Publications (6)8.65 Total impact
- [Show abstract] [Hide abstract] ABSTRACT: Being well-informed and knowledgeable about their illnesses would be a great advantage to children with epilepsy (CWE). Subsequently, an effective education programme which could secure interest and simultaneously improve their awareness, knowledge and attitudes (AKA) is essential in enhancing well-being and health outcomes. To describe the development of a new interactive animated epilepsy education programme (IAEEP) for children and to assess its feasibility, acceptability and practicality. The IAEEP was developed by an interdisciplinary group of neurologist, paediatrician, pharmacist, biomedical scientist and educators which was based on two established epilepsy education programmes: the educational programme for patients with epilepsy and their relatives (MOSES) and the modular educational program for children with epilepsy and their parents (FAMOSES). CWE from paediatric department of three general hospitals in Terengganu were initially introduced to the IAEEP and were requested to complete an evaluation form assessing its feasibility, acceptability and practicality. Descriptive statistics were employed for data analyses (SPSS 20.0). Sixteen CWE (median age=13.0; male=56.2%; Malay=81.2%; secondary school=56.2%) and their corresponding parents were recruited. Each CWE owned at least a computer/notebook/tablet (100%). The cost of distribution of IAEEP (in compact disc form) among CWE was estimated at about MYR 17.99/USD 5.90 per CWE. The average time required to interact with the programme was 22.8 minutes (SD=3.3, range 18-28 minutes). The programme was 100% acceptable and received full support from both CWE and their parents (100%). The favourable findings from this study adds to the growing evidence suggesting that investment in interactive and animated education programme would be both feasible, well-received by patients and could be a potentially valuable approach to increase access and effectiveness of epilepsy care especially among CWE.
- [Show abstract] [Hide abstract] ABSTRACT: We evaluated an epilepsy education programme based on text messaging (SMS). Epilepsy outpatients from three hospitals in Malaysia were randomised into two groups: intervention and control. Patients in the control group were supplied with printed epilepsy educational material while those in the intervention group also received text messages from the Mobile Epilepsy Educational System (MEES). A total of 136 patients completed the study (mean age 31 years; 91% Malay; 51% with an illness duration of more than 5 years). A between-group analysis showed that the awareness, knowledge and attitudes (AKA) about epilepsy did not significantly differ between the groups at baseline (P > 0.05). The intervention patients reported better AKA levels during follow-up compared to the control patients (P < 0.05). A within-group analysis showed that in intervention patients, there were significant improvements in all AKA domains with larger effect sizes (P < 0.01) while control patients also exhibited significant improvement in most domains except for Awareness but with smaller effect sizes. After controlling for possible confounding variables (age, gender, educational qualification, monthly income and baseline mean for each domain), the intervention group still reported significantly higher AKA than the control group particularly in Awareness (P < 0.001) and Total AKA (P = 0.003). There was also significantly better medication adherence and clinic attendance in the intervention group (P < 0.05). The results suggest that the addition of the MEES to conventional epilepsy education is effective in improving AKA.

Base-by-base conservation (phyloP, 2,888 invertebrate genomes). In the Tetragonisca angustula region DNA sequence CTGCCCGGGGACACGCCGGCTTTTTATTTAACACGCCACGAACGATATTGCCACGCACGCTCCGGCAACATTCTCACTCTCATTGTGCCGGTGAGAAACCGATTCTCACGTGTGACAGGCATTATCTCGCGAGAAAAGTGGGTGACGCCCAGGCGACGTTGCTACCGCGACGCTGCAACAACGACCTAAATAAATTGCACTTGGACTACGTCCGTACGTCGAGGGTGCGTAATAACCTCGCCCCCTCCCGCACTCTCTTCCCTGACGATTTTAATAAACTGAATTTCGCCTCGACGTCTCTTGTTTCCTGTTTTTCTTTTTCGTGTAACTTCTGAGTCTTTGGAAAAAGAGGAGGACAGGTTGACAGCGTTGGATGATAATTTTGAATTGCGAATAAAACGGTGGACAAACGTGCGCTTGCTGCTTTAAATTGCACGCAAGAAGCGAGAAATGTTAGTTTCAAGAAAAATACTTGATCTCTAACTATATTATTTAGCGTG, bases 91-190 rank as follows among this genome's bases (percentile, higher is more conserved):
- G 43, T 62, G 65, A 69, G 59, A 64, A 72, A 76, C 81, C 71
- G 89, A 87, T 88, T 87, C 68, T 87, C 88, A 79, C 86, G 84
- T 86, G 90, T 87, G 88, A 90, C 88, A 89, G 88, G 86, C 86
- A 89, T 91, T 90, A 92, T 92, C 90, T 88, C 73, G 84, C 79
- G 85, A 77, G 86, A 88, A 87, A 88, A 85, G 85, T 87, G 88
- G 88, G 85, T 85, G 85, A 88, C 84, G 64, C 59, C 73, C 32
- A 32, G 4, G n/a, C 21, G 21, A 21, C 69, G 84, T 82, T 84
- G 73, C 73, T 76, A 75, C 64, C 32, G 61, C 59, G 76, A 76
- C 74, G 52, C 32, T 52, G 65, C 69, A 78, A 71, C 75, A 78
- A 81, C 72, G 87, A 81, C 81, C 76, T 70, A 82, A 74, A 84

- [Show abstract] [Hide abstract] ABSTRACT: Background Improving health-related quality of life (HRQoL) among people with epilepsy (PWE) has become the focus of various treatment programmes and behavioural interventions which continue to be challenging to both patients and healthcare professionals. Aims and objectives To investigate the impact of SMS-based epilepsy education programme on PWE’s HRQoL status and to determine the predictors for good HRQoL. Methods Eligible epilepsy out-patients from three public hospitals in East Coast Peninsular Malaysia were randomized into two groups: intervention (IG) and control (CG). Patients in the CG were supplied with only printed epilepsy educational module, while those in the IG additionally received short message service (SMS) from the Mobile Epilepsy Educational System (MEES). The Malay Quality of Life in Epilepsy Inventory-30 (MQOLIE-30) was utilized for HRQoL assessment. Descriptive statistics, paired t test, analysis of covariance and multiple logistic regression were employed for data analyses (SPSS 16). Results One hundred and forty-four PWE were recruited for the study (age = 30.5 ± 11.8; unmarried = 60.4 %; education level ≤ SPM/Cambridge O’ level = 76.4 %; illness duration > 5 years = 51.1 %). After controlling for possible confounders, IG exhibited positive changes in HRQoL profile compared to CG particularly in Seizure Worry, Overall Quality of Life, Emotional Well-Being, Social Functioning and Overall Score (p < 0.05). After adjusting for covariates, being employed and receiving additional SMS-based epilepsy education programme emerged as the significant predictors of good HRQoL among PWE. Conclusion Receiving continuous SMS-based epilepsy information from the MEES seemed to generate positive impacts on PWE’s overall HRQoL. This study has provided a basis for future innovations to inspire efforts in ensuring the welfare and HRQoL of PWE and their families.